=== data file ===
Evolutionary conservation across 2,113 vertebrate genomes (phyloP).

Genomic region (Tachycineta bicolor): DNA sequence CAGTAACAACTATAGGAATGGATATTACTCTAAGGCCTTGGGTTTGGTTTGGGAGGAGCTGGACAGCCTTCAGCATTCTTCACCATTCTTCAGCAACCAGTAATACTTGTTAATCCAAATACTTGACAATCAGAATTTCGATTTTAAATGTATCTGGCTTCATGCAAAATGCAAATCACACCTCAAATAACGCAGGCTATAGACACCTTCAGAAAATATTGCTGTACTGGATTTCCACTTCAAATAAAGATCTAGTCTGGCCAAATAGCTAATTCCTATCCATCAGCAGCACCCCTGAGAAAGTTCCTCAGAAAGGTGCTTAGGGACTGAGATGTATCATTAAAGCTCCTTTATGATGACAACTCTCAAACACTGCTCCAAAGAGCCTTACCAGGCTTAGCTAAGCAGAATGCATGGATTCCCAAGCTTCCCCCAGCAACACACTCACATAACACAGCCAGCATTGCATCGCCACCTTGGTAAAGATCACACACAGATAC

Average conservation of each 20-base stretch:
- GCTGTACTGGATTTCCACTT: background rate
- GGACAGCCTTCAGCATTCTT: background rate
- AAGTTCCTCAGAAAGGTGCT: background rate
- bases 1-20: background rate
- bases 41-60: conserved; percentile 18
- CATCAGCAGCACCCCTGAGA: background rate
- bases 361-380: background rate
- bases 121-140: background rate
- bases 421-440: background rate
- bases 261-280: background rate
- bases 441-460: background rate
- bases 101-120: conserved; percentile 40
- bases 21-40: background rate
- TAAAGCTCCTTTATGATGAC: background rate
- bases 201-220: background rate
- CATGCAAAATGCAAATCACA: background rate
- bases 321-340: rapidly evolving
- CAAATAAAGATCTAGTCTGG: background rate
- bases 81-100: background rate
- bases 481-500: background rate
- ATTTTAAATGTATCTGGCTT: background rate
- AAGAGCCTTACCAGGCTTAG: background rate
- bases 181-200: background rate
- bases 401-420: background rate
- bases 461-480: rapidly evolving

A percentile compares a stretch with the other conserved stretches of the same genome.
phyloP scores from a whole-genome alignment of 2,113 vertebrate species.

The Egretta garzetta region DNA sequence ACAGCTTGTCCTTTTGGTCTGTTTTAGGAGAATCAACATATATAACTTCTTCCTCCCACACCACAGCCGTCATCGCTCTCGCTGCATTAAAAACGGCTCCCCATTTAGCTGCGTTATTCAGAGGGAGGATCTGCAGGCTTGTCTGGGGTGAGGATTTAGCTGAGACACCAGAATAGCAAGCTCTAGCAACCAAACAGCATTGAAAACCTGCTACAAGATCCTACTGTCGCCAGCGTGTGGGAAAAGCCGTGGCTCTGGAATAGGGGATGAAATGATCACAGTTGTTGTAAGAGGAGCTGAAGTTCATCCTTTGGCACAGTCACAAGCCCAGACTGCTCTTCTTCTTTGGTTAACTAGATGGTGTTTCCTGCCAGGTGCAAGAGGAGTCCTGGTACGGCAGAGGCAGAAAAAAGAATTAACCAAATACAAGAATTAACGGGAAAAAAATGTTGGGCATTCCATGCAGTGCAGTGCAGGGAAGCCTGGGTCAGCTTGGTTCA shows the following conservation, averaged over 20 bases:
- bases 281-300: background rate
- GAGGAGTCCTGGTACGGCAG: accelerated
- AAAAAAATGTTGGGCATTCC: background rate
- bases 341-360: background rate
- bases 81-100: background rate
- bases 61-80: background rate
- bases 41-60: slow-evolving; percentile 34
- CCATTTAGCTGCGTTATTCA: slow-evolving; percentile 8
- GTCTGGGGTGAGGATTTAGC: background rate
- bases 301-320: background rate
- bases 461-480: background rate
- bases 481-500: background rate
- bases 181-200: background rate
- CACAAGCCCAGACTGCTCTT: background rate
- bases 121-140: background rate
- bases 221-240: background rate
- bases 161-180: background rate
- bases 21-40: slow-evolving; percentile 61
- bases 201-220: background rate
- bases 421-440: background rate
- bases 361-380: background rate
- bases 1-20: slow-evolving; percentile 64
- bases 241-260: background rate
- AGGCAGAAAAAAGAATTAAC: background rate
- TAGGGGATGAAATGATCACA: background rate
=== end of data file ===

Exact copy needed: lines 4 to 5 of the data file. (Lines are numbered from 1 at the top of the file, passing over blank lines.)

- GCTGTACTGGATTTCCACTT: background rate
- GGACAGCCTTCAGCATTCTT: background rate